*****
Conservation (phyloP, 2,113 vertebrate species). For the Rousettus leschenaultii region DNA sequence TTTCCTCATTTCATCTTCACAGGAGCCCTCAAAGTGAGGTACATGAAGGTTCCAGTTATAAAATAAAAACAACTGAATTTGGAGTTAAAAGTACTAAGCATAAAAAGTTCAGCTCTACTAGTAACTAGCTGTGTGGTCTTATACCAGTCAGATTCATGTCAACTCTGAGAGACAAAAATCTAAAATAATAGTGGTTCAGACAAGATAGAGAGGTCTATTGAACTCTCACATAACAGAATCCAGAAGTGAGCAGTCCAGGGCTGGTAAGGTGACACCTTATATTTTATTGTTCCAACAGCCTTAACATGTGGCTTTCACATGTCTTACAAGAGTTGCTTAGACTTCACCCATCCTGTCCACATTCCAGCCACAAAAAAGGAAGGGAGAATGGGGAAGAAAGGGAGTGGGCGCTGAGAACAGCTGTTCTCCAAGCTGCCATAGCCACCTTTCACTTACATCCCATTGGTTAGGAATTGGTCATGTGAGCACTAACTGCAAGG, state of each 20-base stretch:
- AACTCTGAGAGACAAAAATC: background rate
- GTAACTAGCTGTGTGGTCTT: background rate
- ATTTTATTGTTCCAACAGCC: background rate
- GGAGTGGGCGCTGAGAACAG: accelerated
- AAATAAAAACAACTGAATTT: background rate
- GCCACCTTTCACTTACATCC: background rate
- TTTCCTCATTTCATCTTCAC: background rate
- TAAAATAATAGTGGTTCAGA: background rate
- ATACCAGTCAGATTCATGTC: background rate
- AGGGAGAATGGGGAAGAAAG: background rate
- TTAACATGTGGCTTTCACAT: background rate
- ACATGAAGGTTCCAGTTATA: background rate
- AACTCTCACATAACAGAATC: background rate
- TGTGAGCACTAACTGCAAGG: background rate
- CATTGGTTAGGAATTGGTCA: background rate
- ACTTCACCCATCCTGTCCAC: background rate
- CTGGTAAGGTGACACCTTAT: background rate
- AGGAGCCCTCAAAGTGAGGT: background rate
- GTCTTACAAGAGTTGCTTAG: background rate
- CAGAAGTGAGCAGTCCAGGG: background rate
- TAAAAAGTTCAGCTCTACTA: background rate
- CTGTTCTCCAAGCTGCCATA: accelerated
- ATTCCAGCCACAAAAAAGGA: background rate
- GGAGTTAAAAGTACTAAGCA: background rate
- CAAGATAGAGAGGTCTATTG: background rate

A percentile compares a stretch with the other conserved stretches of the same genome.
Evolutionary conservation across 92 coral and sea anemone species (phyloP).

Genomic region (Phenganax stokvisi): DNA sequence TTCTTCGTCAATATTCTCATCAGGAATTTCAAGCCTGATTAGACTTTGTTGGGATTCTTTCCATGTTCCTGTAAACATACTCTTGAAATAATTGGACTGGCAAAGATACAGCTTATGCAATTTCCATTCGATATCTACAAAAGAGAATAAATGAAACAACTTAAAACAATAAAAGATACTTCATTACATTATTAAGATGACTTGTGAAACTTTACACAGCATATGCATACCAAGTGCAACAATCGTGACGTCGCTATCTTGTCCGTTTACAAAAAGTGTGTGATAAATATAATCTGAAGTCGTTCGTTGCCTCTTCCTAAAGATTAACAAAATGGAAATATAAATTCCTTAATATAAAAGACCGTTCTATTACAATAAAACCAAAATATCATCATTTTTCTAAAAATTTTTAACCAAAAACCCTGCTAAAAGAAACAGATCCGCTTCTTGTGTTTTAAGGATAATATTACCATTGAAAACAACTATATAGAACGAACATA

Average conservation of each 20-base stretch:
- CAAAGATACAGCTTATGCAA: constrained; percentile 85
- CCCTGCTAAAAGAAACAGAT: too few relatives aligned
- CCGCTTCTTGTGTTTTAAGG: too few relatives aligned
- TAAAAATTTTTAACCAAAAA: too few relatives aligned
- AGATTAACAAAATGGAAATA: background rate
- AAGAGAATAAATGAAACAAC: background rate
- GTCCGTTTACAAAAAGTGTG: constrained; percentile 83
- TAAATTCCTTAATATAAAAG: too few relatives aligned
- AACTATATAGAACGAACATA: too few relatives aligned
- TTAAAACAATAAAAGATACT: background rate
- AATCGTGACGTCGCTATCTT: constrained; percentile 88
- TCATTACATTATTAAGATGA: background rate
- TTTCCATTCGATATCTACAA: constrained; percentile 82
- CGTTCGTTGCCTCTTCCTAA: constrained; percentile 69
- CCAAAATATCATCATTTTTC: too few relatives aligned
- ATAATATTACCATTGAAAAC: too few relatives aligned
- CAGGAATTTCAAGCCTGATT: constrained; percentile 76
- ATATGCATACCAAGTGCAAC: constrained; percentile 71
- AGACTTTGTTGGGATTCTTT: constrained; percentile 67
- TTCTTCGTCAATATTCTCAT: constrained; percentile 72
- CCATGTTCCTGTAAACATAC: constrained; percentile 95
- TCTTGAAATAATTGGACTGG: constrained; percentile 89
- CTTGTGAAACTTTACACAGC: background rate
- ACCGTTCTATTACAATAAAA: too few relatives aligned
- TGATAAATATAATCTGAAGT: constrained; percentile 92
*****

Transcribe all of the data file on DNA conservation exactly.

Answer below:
Conservation (phyloP, 2,113 vertebrate species). For the Rousettus leschenaultii region DNA sequence TTTCCTCATTTCATCTTCACAGGAGCCCTCAAAGTGAGGTACATGAAGGTTCCAGTTATAAAATAAAAACAACTGAATTTGGAGTTAAAAGTACTAAGCATAAAAAGTTCAGCTCTACTAGTAACTAGCTGTGTGGTCTTATACCAGTCAGATTCATGTCAACTCTGAGAGACAAAAATCTAAAATAATAGTGGTTCAGACAAGATAGAGAGGTCTATTGAACTCTCACATAACAGAATCCAGAAGTGAGCAGTCCAGGGCTGGTAAGGTGACACCTTATATTTTATTGTTCCAACAGCCTTAACATGTGGCTTTCACATGTCTTACAAGAGTTGCTTAGACTTCACCCATCCTGTCCACATTCCAGCCACAAAAAAGGAAGGGAGAATGGGGAAGAAAGGGAGTGGGCGCTGAGAACAGCTGTTCTCCAAGCTGCCATAGCCACCTTTCACTTACATCCCATTGGTTAGGAATTGGTCATGTGAGCACTAACTGCAAGG, state of each 20-base stretch:
- AACTCTGAGAGACAAAAATC: background rate
- GTAACTAGCTGTGTGGTCTT: background rate
- ATTTTATTGTTCCAACAGCC: background rate
- GGAGTGGGCGCTGAGAACAG: accelerated
- AAATAAAAACAACTGAATTT: background rate
- GCCACCTTTCACTTACATCC: background rate
- TTTCCTCATTTCATCTTCAC: background rate
- TAAAATAATAGTGGTTCAGA: background rate
- ATACCAGTCAGATTCATGTC: background rate
- AGGGAGAATGGGGAAGAAAG: background rate
- TTAACATGTGGCTTTCACAT: background rate
- ACATGAAGGTTCCAGTTATA: background rate
- AACTCTCACATAACAGAATC: background rate
- TGTGAGCACTAACTGCAAGG: background rate
- CATTGGTTAGGAATTGGTCA: background rate
- ACTTCACCCATCCTGTCCAC: background rate
- CTGGTAAGGTGACACCTTAT: background rate
- AGGAGCCCTCAAAGTGAGGT: background rate
- GTCTTACAAGAGTTGCTTAG: background rate
- CAGAAGTGAGCAGTCCAGGG: background rate
- TAAAAAGTTCAGCTCTACTA: background rate
- CTGTTCTCCAAGCTGCCATA: accelerated
- ATTCCAGCCACAAAAAAGGA: background rate
- GGAGTTAAAAGTACTAAGCA: background rate
- CAAGATAGAGAGGTCTATTG: background rate

A percentile compares a stretch with the other conserved stretches of the same genome.
Evolutionary conservation across 92 coral and sea anemone species (phyloP).

Genomic region (Phenganax stokvisi): DNA sequence TTCTTCGTCAATATTCTCATCAGGAATTTCAAGCCTGATTAGACTTTGTTGGGATTCTTTCCATGTTCCTGTAAACATACTCTTGAAATAATTGGACTGGCAAAGATACAGCTTATGCAATTTCCATTCGATATCTACAAAAGAGAATAAATGAAACAACTTAAAACAATAAAAGATACTTCATTACATTATTAAGATGACTTGTGAAACTTTACACAGCATATGCATACCAAGTGCAACAATCGTGACGTCGCTATCTTGTCCGTTTACAAAAAGTGTGTGATAAATATAATCTGAAGTCGTTCGTTGCCTCTTCCTAAAGATTAACAAAATGGAAATATAAATTCCTTAATATAAAAGACCGTTCTATTACAATAAAACCAAAATATCATCATTTTTCTAAAAATTTTTAACCAAAAACCCTGCTAAAAGAAACAGATCCGCTTCTTGTGTTTTAAGGATAATATTACCATTGAAAACAACTATATAGAACGAACATA

Average conservation of each 20-base stretch:
- CAAAGATACAGCTTATGCAA: constrained; percentile 85
- CCCTGCTAAAAGAAACAGAT: too few relatives aligned
- CCGCTTCTTGTGTTTTAAGG: too few relatives aligned
- TAAAAATTTTTAACCAAAAA: too few relatives aligned
- AGATTAACAAAATGGAAATA: background rate
- AAGAGAATAAATGAAACAAC: background rate
- GTCCGTTTACAAAAAGTGTG: constrained; percentile 83
- TAAATTCCTTAATATAAAAG: too few relatives aligned
- AACTATATAGAACGAACATA: too few relatives aligned
- TTAAAACAATAAAAGATACT: background rate
- AATCGTGACGTCGCTATCTT: constrained; percentile 88
- TCATTACATTATTAAGATGA: background rate
- TTTCCATTCGATATCTACAA: constrained; percentile 82
- CGTTCGTTGCCTCTTCCTAA: constrained; percentile 69
- CCAAAATATCATCATTTTTC: too few relatives aligned
- ATAATATTACCATTGAAAAC: too few relatives aligned
- CAGGAATTTCAAGCCTGATT: constrained; percentile 76
- ATATGCATACCAAGTGCAAC: constrained; percentile 71
- AGACTTTGTTGGGATTCTTT: constrained; percentile 67
- TTCTTCGTCAATATTCTCAT: constrained; percentile 72
- CCATGTTCCTGTAAACATAC: constrained; percentile 95
- TCTTGAAATAATTGGACTGG: constrained; percentile 89
- CTTGTGAAACTTTACACAGC: background rate
- ACCGTTCTATTACAATAAAA: too few relatives aligned
- TGATAAATATAATCTGAAGT: constrained; percentile 92